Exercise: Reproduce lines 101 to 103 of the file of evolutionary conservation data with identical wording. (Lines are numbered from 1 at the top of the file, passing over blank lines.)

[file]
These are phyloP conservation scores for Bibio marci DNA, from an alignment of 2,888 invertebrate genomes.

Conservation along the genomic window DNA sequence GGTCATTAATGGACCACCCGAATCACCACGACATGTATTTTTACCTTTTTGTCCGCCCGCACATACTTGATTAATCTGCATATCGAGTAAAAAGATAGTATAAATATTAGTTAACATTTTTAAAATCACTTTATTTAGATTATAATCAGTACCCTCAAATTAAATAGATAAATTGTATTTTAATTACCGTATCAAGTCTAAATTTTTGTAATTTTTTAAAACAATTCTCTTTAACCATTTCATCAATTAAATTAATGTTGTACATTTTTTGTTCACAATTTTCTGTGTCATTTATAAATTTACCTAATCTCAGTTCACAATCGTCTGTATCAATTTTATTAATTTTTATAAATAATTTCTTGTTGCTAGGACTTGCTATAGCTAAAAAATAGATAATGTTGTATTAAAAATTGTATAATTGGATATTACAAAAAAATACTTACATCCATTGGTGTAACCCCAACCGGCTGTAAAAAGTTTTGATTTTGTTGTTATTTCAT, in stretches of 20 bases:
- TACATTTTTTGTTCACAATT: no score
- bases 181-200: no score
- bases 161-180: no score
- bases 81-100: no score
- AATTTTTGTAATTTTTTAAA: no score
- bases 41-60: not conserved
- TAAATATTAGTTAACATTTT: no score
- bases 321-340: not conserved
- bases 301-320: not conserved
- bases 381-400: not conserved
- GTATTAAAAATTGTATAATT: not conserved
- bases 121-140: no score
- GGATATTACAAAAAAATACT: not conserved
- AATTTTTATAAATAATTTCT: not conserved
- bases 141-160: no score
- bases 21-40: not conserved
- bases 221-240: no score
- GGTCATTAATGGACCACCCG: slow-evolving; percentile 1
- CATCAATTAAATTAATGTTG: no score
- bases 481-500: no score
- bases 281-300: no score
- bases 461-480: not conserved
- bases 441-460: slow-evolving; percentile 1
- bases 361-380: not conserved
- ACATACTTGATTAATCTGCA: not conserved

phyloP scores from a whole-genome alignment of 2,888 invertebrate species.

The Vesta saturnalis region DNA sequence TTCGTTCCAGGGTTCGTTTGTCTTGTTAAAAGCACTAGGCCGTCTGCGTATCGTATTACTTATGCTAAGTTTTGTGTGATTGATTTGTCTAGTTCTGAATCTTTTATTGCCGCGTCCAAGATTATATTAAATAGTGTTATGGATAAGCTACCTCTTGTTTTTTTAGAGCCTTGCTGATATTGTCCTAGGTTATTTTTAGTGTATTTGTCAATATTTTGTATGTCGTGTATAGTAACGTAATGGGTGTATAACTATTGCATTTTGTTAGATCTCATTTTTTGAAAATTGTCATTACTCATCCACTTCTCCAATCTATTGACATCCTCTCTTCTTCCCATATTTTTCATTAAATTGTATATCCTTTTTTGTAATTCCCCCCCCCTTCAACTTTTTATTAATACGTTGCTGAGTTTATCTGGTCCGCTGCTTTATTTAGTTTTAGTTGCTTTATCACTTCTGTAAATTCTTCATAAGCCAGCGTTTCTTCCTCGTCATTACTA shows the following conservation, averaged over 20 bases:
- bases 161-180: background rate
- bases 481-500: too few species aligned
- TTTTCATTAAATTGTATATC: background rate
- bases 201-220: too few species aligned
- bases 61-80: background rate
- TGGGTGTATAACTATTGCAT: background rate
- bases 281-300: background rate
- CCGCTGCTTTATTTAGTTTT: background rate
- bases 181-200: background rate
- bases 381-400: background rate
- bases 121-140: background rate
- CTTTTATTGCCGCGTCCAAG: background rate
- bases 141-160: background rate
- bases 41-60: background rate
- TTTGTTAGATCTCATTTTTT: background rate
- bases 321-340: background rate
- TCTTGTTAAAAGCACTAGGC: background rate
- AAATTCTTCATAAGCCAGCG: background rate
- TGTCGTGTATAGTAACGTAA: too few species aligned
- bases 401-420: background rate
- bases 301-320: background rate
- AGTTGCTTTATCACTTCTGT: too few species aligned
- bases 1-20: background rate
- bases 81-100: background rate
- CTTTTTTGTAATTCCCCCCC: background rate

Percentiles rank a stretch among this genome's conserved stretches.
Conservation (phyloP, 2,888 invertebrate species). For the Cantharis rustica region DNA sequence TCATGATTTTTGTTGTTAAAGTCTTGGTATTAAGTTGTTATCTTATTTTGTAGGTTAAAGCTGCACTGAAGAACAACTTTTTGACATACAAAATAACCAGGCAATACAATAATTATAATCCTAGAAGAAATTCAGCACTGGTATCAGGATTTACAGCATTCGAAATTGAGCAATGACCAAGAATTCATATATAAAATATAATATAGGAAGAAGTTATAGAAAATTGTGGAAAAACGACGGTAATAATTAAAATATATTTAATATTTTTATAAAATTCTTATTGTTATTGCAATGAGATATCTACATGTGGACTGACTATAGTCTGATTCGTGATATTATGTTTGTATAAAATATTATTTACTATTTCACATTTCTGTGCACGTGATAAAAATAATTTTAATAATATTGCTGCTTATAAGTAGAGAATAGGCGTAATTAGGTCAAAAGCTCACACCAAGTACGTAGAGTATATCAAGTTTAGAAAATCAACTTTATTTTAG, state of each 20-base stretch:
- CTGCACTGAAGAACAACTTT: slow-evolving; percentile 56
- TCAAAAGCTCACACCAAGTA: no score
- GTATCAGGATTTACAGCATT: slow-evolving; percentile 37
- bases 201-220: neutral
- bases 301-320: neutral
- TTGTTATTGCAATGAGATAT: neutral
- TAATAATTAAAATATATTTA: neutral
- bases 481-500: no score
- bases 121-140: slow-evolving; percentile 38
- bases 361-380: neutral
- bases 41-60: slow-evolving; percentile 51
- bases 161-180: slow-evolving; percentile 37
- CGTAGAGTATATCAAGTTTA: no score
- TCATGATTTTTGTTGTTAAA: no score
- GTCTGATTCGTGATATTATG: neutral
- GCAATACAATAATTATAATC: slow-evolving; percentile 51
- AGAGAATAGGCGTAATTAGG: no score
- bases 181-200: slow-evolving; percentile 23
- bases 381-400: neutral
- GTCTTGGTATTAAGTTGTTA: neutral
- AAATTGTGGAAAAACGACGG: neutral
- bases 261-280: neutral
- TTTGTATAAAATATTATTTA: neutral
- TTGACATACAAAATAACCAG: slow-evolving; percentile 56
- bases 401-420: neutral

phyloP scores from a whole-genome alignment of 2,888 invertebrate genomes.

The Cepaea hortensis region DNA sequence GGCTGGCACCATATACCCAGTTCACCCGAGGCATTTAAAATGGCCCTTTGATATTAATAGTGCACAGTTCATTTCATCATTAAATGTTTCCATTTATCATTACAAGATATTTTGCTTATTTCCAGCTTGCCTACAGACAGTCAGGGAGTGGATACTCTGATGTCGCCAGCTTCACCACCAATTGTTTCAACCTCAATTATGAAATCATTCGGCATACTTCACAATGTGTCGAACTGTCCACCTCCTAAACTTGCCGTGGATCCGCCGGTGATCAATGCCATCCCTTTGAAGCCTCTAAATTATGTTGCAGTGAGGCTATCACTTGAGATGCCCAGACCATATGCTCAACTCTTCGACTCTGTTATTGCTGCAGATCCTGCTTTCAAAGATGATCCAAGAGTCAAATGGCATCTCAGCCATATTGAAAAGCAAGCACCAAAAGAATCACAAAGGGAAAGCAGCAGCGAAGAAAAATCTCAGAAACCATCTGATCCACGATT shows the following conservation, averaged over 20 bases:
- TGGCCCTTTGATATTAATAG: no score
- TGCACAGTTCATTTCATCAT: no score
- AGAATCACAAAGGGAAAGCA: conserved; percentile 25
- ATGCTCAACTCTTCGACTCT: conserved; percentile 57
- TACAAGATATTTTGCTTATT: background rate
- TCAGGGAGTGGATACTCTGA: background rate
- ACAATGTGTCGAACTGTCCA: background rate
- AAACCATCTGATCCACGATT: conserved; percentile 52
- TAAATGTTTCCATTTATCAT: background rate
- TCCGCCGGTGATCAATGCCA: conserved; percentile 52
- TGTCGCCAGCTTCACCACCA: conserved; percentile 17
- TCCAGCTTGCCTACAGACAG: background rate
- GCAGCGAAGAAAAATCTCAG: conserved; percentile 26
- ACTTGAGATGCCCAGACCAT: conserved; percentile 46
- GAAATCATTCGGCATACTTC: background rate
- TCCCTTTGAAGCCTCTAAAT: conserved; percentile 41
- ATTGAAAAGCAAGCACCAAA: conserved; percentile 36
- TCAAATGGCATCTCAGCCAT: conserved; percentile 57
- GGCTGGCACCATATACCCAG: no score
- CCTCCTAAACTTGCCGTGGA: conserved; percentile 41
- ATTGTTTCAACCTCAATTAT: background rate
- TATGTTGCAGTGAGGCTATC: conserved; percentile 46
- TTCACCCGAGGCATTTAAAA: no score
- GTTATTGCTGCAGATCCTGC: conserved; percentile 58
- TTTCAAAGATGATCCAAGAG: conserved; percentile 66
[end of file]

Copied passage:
- TCAAATGGCATCTCAGCCAT: conserved; percentile 57
- GGCTGGCACCATATACCCAG: no score
- CCTCCTAAACTTGCCGTGGA: conserved; percentile 41